||Fairchild's FLV102 was one of the company's most popular early devices, and the technological step on which it was developed led the company into a position of dominance in the discrete LEDs market for much of the 1970s.
Earlier devices were packaged in small metal cans having a highly reflective inner surface - good for maximum light extraction. However the total quantity of light produced was tiny by today's standards, and visibility was often a problem in a normally lit room. Indeed the light level produced was so low that in applications where the LED was used as an indicator on a control panel, it was sometimes difficult to be sure whether or not it was actually illuminated! When viewing from certain angles, incident light from outside could be reflected within the metal package and give the incorrect impression that the device was energised.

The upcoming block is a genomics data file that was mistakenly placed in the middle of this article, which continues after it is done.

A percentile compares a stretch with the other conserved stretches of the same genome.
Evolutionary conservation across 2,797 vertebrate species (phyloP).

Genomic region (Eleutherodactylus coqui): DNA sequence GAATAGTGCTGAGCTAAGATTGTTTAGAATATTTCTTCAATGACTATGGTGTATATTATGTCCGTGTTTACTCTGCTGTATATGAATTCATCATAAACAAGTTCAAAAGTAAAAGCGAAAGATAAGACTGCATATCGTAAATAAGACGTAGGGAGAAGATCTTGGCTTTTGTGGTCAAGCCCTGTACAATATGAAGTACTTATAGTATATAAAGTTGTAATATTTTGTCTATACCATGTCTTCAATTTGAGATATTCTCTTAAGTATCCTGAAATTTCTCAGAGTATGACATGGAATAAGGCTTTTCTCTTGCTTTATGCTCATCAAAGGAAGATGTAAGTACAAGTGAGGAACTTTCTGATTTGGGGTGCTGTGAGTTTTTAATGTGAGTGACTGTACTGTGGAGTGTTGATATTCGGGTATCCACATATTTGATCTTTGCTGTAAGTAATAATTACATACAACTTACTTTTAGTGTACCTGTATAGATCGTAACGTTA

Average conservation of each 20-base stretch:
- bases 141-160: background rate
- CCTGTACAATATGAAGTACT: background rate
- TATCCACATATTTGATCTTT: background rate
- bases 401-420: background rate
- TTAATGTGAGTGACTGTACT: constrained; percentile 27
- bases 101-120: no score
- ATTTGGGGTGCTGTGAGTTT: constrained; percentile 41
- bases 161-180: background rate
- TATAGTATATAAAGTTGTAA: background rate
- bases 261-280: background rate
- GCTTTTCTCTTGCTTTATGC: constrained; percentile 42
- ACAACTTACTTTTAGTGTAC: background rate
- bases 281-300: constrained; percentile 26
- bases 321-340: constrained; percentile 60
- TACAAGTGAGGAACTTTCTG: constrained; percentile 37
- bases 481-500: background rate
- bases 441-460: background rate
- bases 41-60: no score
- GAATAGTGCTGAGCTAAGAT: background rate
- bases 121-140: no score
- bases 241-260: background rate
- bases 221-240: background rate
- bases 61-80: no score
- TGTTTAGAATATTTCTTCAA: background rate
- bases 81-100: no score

These difficulties were partially solved by switching from the original water-clear lenses to tinted materials intended to absorb wavelengths other than those of the LED's own emission. Fairchild's innovation was to employ a black ceramic transistor header for the rear of the package and to mould the plastic lens over this. The resulting design is very successful at absorbing incident light from outside and greatly increases the on/off contrast. The original device to feature this design was the FLV100 which is similar but has a clear red hemispherical lens for fibre optic applications. The little-known FLV101 was a version of that having a frosted lens to widen its viewing angle, but the near 180° emission made it far too weak as an indicator. The FLV102 offers improved visibility thanks to a modified lens shape which narrows viewing angle to double the centre intensity.